The Reading Room
In The Reading Room with Plato
When recommending books that have been around for ages, it’s not uncommon to be faced with questions from skeptics. Why, they wonder, should I bother reading that old thing when there’s all this new stuff to read? I suspect there are two reasons for this. One might be that they fear the difficulty of getting through an older prose style – perhaps they remember reading Romeo and Juliet in High School, and finding it too much bother to understand the poetry when all they had to know to pass the quiz was the plot. Won’t reading Plato be like that? (Actually, no: the translation you’re likely to be reading was made in the 1970s or 80s.) The other is often a concern about “relevance.” How can the insights of long-dead Greek dudes be relevant to contemporary society? The aim of my posts for the Reading Room is to offer some answers to this question. We’ll begin with Plato and his relevance for contemporary discussion of Free Speech and Cancel Culture.
It’s hard to look through the news or social media and not see a lot of concern about celebrities or academics getting “cancelled” for having said the wrong thing or having offended some person or group. Plato actually got to watch his friend Socrates put on trial for just this sort of thing, and although he was given a chance to defend himself, it wasn’t really about who had the better argument but about which side could persuade the larger number. What did he say that was so offensive? Interestingly, Socrates infrequently made concrete assertions, but more frequently raised questions, inviting his interlocutors to think through the ramifications of what they thought they were sure of. Most of his fellow Athenians were convinced their society was better than others. He challenged that notion. Most of them thought they properly worshipped the gods. He challenged that notion. Most of them seemed to think they knew how to live good lives. He challenged that notion too. When confronted with serious questions about fundamental issues, some people’s reaction is to be fascinated, intrigued, thirsty for more dialogue. Other people feel uncomfortable or threatened, not just in terms of their self-image but also in terms of their status and privilege. So for making people think about this, Socrates was charged with impiety and with being a corrupting influence on the youth. Spoiler alert: he was sentenced to death.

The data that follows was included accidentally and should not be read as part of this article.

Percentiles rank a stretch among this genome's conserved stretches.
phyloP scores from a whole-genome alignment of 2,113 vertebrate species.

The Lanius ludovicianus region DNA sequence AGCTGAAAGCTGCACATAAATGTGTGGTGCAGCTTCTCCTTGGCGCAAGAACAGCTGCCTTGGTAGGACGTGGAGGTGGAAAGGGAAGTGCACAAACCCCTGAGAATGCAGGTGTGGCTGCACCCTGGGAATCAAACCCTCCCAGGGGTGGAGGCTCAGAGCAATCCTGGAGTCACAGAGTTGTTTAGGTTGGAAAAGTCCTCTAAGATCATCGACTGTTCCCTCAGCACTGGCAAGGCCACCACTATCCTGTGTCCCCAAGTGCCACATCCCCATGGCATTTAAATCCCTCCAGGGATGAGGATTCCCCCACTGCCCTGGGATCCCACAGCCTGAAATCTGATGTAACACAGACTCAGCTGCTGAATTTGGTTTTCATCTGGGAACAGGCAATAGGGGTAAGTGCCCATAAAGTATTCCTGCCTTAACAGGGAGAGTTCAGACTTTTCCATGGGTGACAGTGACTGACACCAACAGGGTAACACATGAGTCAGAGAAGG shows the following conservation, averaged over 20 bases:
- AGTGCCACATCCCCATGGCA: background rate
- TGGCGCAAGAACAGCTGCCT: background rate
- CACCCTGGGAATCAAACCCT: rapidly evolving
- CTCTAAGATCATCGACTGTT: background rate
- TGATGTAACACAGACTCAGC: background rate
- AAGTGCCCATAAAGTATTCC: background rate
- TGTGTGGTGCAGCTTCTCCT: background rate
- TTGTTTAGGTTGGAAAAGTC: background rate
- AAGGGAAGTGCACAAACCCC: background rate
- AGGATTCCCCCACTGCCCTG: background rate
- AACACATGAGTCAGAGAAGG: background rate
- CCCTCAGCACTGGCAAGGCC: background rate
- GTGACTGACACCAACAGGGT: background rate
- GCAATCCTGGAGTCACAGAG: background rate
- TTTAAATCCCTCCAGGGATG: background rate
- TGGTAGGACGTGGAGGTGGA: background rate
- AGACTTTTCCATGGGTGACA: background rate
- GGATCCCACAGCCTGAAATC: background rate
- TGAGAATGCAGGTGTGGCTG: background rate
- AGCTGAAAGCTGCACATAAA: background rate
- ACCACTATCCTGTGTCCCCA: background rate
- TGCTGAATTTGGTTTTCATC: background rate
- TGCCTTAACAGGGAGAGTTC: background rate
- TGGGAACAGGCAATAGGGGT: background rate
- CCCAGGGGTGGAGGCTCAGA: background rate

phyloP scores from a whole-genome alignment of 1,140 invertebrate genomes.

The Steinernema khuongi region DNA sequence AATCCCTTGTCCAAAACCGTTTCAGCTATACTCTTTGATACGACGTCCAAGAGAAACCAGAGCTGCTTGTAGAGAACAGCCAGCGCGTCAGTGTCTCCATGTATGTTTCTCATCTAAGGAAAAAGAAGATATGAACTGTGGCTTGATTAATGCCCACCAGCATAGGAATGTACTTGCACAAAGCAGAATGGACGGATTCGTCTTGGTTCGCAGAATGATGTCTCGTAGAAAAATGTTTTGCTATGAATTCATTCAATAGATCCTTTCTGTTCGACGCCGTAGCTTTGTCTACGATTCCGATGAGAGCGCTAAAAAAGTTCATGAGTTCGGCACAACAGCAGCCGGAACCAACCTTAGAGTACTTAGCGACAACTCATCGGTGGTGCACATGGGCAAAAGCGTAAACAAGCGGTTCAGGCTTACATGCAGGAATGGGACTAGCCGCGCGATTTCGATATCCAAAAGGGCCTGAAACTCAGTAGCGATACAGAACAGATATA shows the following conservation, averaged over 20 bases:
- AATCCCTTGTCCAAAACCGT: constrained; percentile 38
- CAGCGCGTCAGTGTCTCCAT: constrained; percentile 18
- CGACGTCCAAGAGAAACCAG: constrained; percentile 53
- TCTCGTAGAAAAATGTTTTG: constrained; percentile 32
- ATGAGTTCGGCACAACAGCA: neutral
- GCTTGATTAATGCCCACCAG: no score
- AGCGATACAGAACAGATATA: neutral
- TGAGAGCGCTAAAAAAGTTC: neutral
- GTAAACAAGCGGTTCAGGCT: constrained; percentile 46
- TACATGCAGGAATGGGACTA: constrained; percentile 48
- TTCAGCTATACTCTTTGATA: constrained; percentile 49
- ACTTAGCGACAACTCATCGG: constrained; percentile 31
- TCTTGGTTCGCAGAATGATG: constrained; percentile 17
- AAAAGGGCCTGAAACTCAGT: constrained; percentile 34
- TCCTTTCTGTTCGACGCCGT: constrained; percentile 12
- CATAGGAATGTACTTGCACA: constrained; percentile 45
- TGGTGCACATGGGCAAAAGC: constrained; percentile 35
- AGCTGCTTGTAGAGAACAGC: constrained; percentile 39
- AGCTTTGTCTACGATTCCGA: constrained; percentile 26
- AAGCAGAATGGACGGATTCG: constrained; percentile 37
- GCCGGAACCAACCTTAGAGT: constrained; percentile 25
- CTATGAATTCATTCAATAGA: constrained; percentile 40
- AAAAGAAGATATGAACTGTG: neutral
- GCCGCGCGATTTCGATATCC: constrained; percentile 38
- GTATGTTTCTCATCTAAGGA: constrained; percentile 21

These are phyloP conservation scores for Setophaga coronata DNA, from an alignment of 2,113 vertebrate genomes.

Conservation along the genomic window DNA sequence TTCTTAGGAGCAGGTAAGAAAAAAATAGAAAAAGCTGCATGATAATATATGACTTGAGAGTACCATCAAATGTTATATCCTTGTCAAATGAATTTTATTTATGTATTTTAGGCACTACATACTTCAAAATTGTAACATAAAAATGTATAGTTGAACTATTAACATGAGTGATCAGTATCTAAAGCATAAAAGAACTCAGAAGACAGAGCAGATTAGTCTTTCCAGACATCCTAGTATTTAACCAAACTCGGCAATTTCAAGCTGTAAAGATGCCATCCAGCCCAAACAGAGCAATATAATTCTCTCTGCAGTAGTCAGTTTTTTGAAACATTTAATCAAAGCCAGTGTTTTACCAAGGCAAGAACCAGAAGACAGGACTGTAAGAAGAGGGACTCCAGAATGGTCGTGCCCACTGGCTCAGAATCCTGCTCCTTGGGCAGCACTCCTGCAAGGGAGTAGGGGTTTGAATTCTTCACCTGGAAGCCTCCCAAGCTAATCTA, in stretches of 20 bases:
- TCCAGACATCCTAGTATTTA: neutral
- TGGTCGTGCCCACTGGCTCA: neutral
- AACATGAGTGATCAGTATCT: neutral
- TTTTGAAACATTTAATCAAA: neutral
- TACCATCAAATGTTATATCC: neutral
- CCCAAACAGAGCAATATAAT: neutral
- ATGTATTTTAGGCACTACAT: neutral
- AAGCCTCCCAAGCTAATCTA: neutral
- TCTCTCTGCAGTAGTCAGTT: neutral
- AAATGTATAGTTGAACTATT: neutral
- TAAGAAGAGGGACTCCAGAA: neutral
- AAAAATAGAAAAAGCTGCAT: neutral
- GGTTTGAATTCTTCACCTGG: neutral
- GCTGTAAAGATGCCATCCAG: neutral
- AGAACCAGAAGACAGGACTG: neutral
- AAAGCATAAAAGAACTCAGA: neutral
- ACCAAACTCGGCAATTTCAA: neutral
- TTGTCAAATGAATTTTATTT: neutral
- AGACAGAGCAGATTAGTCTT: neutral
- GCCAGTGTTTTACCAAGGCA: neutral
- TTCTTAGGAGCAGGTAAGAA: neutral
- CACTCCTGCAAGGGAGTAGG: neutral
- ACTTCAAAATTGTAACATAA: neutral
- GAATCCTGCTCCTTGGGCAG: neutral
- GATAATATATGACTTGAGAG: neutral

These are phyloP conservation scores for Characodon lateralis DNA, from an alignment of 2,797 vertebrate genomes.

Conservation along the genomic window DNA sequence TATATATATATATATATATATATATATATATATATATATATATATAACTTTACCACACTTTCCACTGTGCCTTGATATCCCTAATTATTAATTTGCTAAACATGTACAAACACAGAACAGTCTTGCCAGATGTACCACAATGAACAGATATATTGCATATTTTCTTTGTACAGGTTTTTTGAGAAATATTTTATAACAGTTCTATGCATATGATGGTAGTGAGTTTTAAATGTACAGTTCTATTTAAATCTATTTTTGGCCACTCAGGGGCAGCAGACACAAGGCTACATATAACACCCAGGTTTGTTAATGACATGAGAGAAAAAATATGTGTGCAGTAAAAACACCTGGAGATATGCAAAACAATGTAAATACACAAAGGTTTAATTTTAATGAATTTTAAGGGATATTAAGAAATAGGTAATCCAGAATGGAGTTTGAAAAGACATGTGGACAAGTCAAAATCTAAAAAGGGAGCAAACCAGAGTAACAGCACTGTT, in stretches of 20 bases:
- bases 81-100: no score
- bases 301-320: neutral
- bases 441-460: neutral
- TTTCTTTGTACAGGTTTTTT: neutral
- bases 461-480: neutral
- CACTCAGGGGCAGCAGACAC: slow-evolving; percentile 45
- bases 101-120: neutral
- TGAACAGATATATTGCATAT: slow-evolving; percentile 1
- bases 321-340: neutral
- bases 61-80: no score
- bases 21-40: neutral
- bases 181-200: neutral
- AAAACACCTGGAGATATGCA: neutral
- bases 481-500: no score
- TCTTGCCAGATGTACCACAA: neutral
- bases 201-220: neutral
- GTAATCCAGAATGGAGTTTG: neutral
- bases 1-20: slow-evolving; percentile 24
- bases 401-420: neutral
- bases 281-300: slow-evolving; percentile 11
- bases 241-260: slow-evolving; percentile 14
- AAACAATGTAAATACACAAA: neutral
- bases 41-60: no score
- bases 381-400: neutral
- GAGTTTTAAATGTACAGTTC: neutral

It’s difficult not to see Socrates as a martyr to the concept of free expression. He was convinced that the path to wisdom and truth required conversation, which is why he went around the city trying to engage people in discussions. Plato’s response to the entirely-democratic decision to execute Socrates was also discursive: he started writing works of philosophical dialogue, presumably to recreate as much as possible the experience of listening to a conversation, and invite the reader to consider both sides of the argument. And he opened a school for philosophy, which was open to women and non-Athenians. (The most well-known non-Athenian to study with Plato was Aristotle, about whom more in a future entry.)
Plato compared the refusal to engage in discussion to people locked in a cave watching shadow puppets projected on the wall. Without discussion, they come to believe the shadows are all there is to reality, since that’s all they perceive, and there’s no reason to challenge those perceptions. Plato recounts the story in which Socrates, realizing he didn’t really know anything about virtue or justice or the gods, sent a query to the Oracle at the Temple of Apollo, seeking to know who was the wisest person, so that he might learn from this person. The Oracle’s reply, “you are,” Socrates quickly figured out meant that he, Socrates, was “wisest” in the sense of being aware of his ignorance, in contrast to most people, who think they have all the answers. If you know you lack wisdom, you’re much better situated to acquire it than if you assume you already have it. Hence the passion for engaging in discussions. How else can an individual learn and develop? Similarly, the entire society could be characterized as having a kind of smug superiority with respect to other Greek city-states. If they punish robust challenges to the way they order their affairs, how will they know they’re better, and how will they be able to change if they’re not? Plato’s defenses of Socrates, and of philosophy in general, show the value of open expression to both individual self-development and to the growth and development of society. That’s one clear area of “relevance.” In subsequent posts I’ll cover other areas, and other thinkers.